The American Lung Association is on POINT Columbus
As you might have noticed on our Tuesday post, we have a new charity on POINT!
We are pleased to welcome the American Lung Association to the POINT family; the ALA is awesome, and we are excited that you all have the opportunity to get involved! The American Lung Association supports a variety of great causes. Not only do they advocate for lung health through exercise, and programs to help people quit smoking, but they also fight for clean air. We’re thinking that’s something we can all get behind.
Did you know that asthma affects nearly 10% of the Ohio population? And nearly 6% of people in Franklin County are affected by chronic obstructed pulmonary disease (COPD). The American Lung Association contributes to research, advocacy, and education efforts to rid the US and the world of lung diseases. Thank you, ALA, for all you do.
How to get involved:
You can get involved this Saturday at the Fight for Air Climb in Columbus, either as a volunteer or as a participant. Hannah Voss, from the American Lung Association, says “Fight For Air Climbs are stair climbs held in prominent skyscrapers around the country. Climbers join friends, family, co-workers or even fly solo, climbing the stairs of the building to the top! Over the last several years, our Fight For Air Climbs have raised more than $53 million to support the mission of the American Lung Association.”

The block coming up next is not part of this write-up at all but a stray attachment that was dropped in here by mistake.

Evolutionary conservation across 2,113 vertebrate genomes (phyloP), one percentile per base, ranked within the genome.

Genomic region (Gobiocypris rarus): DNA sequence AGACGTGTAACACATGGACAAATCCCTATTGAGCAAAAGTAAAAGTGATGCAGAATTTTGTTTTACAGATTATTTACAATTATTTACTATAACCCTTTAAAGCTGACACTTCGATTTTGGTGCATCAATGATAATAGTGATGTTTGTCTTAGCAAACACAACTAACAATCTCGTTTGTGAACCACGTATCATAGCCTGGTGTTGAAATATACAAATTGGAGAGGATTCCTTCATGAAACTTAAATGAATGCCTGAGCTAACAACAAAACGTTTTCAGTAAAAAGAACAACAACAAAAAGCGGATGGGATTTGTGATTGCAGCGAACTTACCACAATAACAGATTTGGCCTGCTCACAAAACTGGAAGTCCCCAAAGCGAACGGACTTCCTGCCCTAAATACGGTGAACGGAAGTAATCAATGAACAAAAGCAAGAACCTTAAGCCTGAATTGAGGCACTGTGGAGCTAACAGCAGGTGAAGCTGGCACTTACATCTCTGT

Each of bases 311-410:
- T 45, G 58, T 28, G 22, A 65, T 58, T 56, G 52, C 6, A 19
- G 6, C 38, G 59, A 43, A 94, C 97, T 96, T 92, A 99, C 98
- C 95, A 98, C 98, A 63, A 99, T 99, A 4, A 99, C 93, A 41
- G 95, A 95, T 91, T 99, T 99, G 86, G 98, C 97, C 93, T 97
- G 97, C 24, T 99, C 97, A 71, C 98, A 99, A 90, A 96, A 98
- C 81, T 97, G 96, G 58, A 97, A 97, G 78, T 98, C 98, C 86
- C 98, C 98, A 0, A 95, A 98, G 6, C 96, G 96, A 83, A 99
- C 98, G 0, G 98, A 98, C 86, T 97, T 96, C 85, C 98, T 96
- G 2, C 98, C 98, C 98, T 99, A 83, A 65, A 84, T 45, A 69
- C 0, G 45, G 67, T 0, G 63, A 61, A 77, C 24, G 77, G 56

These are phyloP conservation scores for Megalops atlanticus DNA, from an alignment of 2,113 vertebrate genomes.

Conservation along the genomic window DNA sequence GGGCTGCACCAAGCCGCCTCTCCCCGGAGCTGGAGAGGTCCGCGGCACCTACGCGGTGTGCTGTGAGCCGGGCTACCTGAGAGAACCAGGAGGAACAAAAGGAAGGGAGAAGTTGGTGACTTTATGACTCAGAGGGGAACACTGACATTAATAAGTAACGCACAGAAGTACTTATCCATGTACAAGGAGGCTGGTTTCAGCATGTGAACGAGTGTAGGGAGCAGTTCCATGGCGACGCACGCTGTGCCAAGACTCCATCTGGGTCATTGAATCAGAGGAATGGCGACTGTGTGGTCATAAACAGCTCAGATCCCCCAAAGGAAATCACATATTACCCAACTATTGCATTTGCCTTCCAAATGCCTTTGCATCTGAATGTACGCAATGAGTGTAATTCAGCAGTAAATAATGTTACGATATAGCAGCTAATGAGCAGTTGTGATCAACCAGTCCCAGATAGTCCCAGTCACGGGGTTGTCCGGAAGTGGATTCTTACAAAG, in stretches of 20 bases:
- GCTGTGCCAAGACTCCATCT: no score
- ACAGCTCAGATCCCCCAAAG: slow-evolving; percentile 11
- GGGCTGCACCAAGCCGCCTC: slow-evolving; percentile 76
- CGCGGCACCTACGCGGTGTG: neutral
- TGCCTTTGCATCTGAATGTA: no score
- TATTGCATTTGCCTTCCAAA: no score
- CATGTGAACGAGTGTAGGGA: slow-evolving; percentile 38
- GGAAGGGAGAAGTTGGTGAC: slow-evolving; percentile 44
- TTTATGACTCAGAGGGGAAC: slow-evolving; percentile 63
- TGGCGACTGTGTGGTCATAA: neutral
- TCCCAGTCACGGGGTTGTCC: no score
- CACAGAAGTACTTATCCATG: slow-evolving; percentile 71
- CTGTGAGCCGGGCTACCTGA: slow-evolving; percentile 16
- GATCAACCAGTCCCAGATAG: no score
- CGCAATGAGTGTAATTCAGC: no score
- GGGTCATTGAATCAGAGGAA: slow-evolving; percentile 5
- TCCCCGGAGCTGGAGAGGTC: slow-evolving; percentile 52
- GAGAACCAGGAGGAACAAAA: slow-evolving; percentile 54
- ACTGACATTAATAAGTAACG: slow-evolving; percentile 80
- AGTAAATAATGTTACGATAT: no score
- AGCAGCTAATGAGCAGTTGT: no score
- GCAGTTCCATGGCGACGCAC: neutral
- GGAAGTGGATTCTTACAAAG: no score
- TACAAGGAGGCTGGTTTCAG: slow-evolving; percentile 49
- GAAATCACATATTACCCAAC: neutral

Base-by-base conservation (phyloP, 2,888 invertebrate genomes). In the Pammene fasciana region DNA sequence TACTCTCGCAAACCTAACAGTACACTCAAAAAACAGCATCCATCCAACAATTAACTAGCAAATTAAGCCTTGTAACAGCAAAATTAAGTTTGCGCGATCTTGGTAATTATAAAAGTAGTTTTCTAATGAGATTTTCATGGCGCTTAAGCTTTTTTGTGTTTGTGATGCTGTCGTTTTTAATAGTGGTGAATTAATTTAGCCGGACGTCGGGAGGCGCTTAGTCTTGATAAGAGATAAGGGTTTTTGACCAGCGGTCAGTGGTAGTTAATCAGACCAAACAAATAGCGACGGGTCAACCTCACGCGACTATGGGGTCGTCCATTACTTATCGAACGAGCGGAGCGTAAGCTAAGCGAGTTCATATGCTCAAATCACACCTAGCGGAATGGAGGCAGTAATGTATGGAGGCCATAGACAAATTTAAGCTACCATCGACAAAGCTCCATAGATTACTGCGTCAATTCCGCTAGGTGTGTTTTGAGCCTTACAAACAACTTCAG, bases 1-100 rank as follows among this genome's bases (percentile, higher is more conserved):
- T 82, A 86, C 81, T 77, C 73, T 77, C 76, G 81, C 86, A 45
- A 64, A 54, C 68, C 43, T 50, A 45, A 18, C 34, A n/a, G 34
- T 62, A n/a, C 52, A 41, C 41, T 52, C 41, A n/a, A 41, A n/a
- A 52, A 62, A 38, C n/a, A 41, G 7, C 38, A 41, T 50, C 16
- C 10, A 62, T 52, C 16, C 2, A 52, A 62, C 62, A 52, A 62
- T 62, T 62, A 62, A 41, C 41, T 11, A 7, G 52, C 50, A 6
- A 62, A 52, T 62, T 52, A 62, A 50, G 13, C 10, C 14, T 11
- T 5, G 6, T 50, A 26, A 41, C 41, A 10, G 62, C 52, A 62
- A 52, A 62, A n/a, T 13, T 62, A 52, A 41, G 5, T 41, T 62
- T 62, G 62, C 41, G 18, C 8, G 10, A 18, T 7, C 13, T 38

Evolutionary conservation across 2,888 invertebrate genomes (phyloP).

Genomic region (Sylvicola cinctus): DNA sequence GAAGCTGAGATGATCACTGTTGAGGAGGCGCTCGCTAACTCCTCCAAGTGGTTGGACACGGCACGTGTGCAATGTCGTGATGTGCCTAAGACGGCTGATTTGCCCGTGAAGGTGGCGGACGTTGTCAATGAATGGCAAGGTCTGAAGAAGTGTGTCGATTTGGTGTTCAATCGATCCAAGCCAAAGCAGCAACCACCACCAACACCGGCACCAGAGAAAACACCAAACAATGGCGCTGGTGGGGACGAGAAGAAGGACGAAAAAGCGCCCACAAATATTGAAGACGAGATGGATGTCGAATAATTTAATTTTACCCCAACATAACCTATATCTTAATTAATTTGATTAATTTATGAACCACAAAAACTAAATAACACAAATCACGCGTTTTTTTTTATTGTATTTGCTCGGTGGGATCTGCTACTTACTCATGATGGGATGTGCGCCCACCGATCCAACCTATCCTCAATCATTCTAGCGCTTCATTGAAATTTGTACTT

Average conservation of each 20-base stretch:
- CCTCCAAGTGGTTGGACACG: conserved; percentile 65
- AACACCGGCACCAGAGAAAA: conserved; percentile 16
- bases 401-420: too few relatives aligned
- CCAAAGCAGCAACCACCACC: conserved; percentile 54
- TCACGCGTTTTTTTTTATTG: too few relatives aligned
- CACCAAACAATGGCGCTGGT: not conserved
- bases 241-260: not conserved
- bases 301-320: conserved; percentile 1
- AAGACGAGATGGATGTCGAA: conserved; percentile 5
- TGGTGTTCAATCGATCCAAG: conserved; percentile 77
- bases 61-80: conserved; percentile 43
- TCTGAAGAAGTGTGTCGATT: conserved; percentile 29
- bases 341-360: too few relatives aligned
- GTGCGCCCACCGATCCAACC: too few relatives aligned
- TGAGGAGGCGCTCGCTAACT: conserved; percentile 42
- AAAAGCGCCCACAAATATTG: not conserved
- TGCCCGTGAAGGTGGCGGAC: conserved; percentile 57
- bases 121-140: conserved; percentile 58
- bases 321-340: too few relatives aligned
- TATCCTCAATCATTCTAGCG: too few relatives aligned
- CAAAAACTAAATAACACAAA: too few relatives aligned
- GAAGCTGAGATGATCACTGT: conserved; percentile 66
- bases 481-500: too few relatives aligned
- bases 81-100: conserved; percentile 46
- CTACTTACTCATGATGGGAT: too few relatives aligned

The climb in Columbus will be held in the Rhodes Tower – the tallest building in central Ohio. Voss says that “Each year we have a variety of participants – from family and friends, to corporate groups, and (my personal favorite) first responders that climb in full gear! We’ve even had double-lung transplant patients participate!”
Online registration has closed, but there will be walkup registration onsite.
YOU CAN FIND OUT MORE INFORMATION ON THEIRWEBSITE.
Curious about where all the fundraised money goes? “We expect to raise over $100,000 which will in part be used to fund local programs such as asthma training in schools, support groups for those affected by lung disease, and more,” says Voss.